8.  Survey seeks Black views on church future

United Methodist Gammon Theological Seminary is collaborating with several Black United Methodist organizations to understand the perspectives, issues, concerns and hopes of Black clergy and laity about the future of The United Methodist Church. Insights from this research will be shared with United Methodist general agencies and various ministries to amplify the voices of Black United Methodists To take survey  UM News: Research shows Black churches’ resilience

9.  Asking the hard questions about race

The Rev. Giovanni Arroyo poses a difficult question to white United Methodists who say they want an end to racism. “Do you want racial justice enough to voluntarily relinquish some of your power?” A native of Puerto Rico, he knows firsthand what it’s like to be a minority in America, and that experience informs the way he pursues his mission as The United Methodist Church’s point person on inclusion. Jim Patterson has the story.   Read story. Listen to Our Conexión podcast with Arroyo on racism and Christianity

10.  Accessibility Conversations: Widening the circle of love  

The Gospels share more than 25 accounts of Christ’s interactions with people with some form of medical condition and/or disability. The Rev. Dr. Leo Yates Jr. writes about how the Baltimore-Washington Conference’s monthly Accessibility Conversations webinars seek to follow the example of Jesus.   Read commentary 


Look for updates of Appointments, Retirees and Open Churches on Sundays after 1 PM. Clergy should indicate their interest in new pastoral openings to their district superintendents by Monday at 9 AM, so DSs can share that information at Tuesday Cabinet meetings. See the Appointments page on our website for weekly updates.

3 Annual Conference offerings, 3 ways to give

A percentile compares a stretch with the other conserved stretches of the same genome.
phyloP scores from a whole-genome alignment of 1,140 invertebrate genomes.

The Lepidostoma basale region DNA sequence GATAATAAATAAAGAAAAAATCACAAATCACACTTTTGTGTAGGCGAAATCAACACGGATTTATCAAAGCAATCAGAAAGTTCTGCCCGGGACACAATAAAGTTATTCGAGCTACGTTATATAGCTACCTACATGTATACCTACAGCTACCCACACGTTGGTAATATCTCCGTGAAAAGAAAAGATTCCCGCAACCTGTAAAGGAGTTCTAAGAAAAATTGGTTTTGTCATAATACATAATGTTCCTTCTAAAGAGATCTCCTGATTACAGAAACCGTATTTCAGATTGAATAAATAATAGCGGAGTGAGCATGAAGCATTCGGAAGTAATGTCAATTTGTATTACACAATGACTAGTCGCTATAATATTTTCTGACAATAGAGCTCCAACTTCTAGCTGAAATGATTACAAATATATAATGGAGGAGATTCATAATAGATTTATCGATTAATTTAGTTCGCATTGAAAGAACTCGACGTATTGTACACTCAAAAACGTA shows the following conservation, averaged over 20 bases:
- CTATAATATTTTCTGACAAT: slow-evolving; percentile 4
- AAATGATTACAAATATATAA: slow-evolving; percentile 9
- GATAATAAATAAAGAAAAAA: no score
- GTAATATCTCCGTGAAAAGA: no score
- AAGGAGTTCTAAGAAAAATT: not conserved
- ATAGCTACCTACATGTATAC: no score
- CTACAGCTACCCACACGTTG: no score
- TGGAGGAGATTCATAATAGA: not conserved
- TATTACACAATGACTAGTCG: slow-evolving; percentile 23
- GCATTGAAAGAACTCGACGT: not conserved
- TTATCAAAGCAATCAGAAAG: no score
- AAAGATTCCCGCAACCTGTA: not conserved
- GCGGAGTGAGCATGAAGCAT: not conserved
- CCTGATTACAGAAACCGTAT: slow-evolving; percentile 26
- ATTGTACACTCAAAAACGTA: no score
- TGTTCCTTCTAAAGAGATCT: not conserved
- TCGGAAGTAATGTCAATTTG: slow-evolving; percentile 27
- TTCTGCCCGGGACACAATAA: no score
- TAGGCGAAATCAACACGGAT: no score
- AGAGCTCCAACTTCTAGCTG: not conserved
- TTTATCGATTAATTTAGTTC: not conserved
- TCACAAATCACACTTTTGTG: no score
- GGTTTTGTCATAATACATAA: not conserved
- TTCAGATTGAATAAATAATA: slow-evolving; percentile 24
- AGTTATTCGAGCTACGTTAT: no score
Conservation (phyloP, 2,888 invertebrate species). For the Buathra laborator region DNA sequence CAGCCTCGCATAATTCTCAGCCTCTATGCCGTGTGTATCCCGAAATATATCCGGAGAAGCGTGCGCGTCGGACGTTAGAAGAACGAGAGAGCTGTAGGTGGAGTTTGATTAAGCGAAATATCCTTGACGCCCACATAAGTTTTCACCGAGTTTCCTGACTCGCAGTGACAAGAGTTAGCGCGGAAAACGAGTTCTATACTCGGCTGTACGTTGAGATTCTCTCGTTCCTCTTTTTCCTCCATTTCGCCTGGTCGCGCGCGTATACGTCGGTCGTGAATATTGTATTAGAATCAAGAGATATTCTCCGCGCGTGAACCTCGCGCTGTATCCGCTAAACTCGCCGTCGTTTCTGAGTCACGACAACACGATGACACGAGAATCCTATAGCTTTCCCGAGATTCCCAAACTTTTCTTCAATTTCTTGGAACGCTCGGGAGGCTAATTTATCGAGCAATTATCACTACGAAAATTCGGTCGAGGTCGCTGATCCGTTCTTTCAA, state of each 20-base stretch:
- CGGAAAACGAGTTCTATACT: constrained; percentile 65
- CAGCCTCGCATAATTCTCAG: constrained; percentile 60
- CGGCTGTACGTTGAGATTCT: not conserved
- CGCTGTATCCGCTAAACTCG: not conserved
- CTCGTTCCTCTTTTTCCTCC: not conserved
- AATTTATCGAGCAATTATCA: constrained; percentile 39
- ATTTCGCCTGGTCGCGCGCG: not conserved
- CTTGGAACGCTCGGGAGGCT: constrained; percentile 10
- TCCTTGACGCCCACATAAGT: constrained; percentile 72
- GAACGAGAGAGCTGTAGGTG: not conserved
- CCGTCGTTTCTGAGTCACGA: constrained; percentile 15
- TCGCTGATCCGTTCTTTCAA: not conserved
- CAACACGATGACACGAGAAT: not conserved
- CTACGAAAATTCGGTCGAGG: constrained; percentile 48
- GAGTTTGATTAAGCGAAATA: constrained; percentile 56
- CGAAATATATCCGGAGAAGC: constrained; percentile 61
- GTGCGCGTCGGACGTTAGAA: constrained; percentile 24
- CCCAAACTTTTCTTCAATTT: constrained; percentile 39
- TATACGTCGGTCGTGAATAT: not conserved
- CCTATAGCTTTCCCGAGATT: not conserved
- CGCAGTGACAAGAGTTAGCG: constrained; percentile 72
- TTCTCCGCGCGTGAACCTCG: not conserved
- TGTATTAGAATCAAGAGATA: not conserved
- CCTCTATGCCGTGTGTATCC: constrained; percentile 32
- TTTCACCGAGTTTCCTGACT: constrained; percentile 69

The 2022 Annual Conference, May 20-21, will again receive offerings to provide crucial support to conference youth and young adult ministries and scholarships for higher education—both undergraduate and seminary. 

While the Annual Conference will take place online for a third year due to the lingering COVID pandemic, there are again opportunities to give to these offerings easily by cell phone texting, postal mail and online use of the conference website. Gifts may be made before, during and after the Annual Conference session. Read more. 

Resources for Asian American, Pacific Islander month

May is Asian American and Pacific Islander Heritage Month, for celebration and recognition of the cultural and historical contributions of Asian Pacific Americans to the United States. Resources, including hymns, history articles and prayers, are available to help with the celebration. See resources.

The Sun Does Shine book study continues on Wednesdays, May 25  

Author Anthony Ray Hinton led the study of his book May 11. Members of the Equal Justice Initiative that helped free him from Alabama’s death row spoke about their work and challenges May 18. On May 25 local criminal justice advocates will discuss problems that plague our PA criminal justice system and how we can help make needed changes. Learn more and register

Annual Cross-Racial/Cross-Cultural Workshop   

This workshop for pastors and church leaders beginning or already engaged in Cross-Racial/Cross-Cultural (CR/CC) ministry together will happen on Saturday, June 4, 9:30 AM – 12:30 PM via Zoom. Pastors, Administrative Council and Staff-Parish Relations Committee members in CR/CC ministry contexts are especially urged to attend to deepen their intercultural competency and understanding of relationship dynamics, and to be equipped with practical communication tools, Download the flyer. REGISTER 


MAY 20-21  

Annual Conference, via Zoom.  

MAY 28

Gifts of the Spirit workshop, 9:30–11:30 AM. Read more and register.

JUNE 25  

 Basic Sexual Ethics Workshop. 10 AM–1 PM  via Zoom. Register